An analysis of Pakistan’s devastating floods found man-made climate crisis ‘fingerprints’ on the disaster, which has killed more than 1,500 people and destroyed so much land and infrastructure it has plunged the South Asian nation into crisis.
The analysis, released by the World Weather Attribution initiative on Thursday, was unable to quantify exactly how much climate change contributed to the floods – which were caused by several months of heavy rain in the region – but some of his models have found that the crisis may have increased the intensity of rainfall up to 50%, looking specifically at a five-day downpour that hit Sindh and Balochistan provinces hard.
The analysis also revealed that the flooding was likely a 1 in 100 year event, meaning there is a 1% chance of similar rainfall each year.
If the world warms by 2 degrees Celsius above pre-industrial temperatures – as it is on track to do – short bursts of rain like those seen over the five-day period will likely become even more intense. The Earth is already about 1.2 degrees warmer than before industrialization.
The scale of the floods and WWA’s analysis highlight the huge financial need to address the impacts of the climate crisis.
“The kind of help that is coming in right now is paltry,” Ayesha Siddiqi, a geographer at the University of Cambridge, told reporters at a news conference. “A number of Western economies have argued that they are suffering from their own crises, due to the war in Ukraine and various other problems.”
She described the UK’s initial aid of £1.5 million ($1.7 million) as “laughable”.
The UK, however, has increased its commitment to £15m ($17 million) more recently. The geographical area that is now Pakistan was part of the former British colony of India until 1947, when the British divided the territory into two separate dominions.
Fully developed nations have a far greater historical contribution to climate change than the developing world.
Siddiqi said the funds flowing into Pakistan paled in comparison to the aid sent after the deadly floods that hit the country in 2010.
“The great world news [in 2010] was all about ‘We have to help Pakistan or the Islamists will win,'” she said, explaining that there was a fear in the West at the time that Islamist groups were taking advantage of the aftermath of the floods to recruit more members. “And this time, of course, we don’t have the same geopolitical imperative to help Pakistan, and so the aid has really been a pittance.”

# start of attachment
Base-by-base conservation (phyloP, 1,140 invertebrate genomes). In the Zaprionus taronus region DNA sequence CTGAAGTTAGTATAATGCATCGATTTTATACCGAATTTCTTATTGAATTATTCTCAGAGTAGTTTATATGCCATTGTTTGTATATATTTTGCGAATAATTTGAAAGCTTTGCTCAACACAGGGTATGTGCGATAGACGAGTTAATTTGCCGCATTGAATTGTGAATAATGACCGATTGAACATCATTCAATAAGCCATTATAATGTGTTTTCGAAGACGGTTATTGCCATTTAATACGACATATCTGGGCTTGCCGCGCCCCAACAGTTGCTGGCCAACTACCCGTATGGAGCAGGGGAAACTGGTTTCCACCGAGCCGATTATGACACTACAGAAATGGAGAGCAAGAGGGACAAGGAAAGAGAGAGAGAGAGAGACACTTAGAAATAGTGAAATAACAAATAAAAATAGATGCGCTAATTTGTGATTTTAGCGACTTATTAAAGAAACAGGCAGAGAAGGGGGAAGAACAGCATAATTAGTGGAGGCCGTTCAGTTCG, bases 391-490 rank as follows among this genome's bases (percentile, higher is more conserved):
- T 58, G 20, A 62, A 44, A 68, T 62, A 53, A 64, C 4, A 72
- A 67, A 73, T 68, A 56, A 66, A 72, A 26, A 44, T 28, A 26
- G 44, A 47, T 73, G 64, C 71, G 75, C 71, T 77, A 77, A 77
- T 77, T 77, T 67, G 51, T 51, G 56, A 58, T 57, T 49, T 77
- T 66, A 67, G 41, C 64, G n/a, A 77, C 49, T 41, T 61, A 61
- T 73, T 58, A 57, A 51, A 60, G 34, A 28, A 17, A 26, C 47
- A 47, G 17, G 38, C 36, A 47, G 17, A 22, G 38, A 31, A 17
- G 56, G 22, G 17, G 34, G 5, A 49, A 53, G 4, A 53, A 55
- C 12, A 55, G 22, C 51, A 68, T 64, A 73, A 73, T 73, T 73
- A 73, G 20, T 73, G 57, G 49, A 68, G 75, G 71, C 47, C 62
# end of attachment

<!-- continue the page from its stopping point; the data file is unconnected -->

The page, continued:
Pakistan is responsible for about 0.6% of global greenhouse gas emissions, even though it represents nearly 2.7% of the world’s population, according to the European Union’s Global Emissions Database. China is the world’s largest emitter, with 32.5%, and while the United States is second, with 12.6%, it is historically the largest emitter in the world.
More than 33 million people in Pakistan have been affected by the floods, more than the population of Australia or the state of Texas. The floods destroyed 1.7 million homes, washed away dozens of bridges and turned verdant farmland into fields of dust.
The UN estimates the recovery could cost around $30 billion, roughly the same value as the country’s annual exports.
There were limits to what scientists could determine about the role of the climate crisis in the flooding, as the affected area has enormous natural variability in rainfall patterns during monsoon seasons. It is also a La Niña year, which usually brings heavier and longer rainfall to Pakistan.
The role of climate change in the heatwaves – which also hit Pakistan and other parts of the northern hemisphere this year – is much larger and often clearer to determine in South Asia, the scientists said. A WWA study published in May found that pre-monsoon heatwaves in Pakistan and India were made 30 times more likely by climate change.
“Each year the risk of a record-breaking heat wave is higher than the year before,” said Friederike Otto, WWA co-founder and climatologist at Imperial College London’s Grantham Institute.
The next heat wave in Pakistan is likely to have “quite devastating consequences”, she said. “Because even if everything is done now to invest in reducing vulnerability, it takes time.”
She said while scientists can’t pinpoint exactly how much climate change contributed to the floods, it was likely closer to ‘doubling’ their likelihood, as opposed to the factor of 30 they found with the surge. heat in the region.
The question of who should pay for the impacts of the climate crisis, known as “loss and damage”, has long been a sticking point between developing and some developed countries, and should be at the heart of future COP27 international climate negotiations in Egypt. .
“I think it’s entirely justified to say, ‘We need, finally, real commitment to address the loss and damage from climate change,’ Otto said.
“Much of what leads to disaster is related to existing vulnerabilities and not to human-induced climate change. But of course the Global North plays a very important role in this as well, because many of these due to colonialism, etc. So there is a… very huge responsibility for the Global North to finally do something real and not just talk.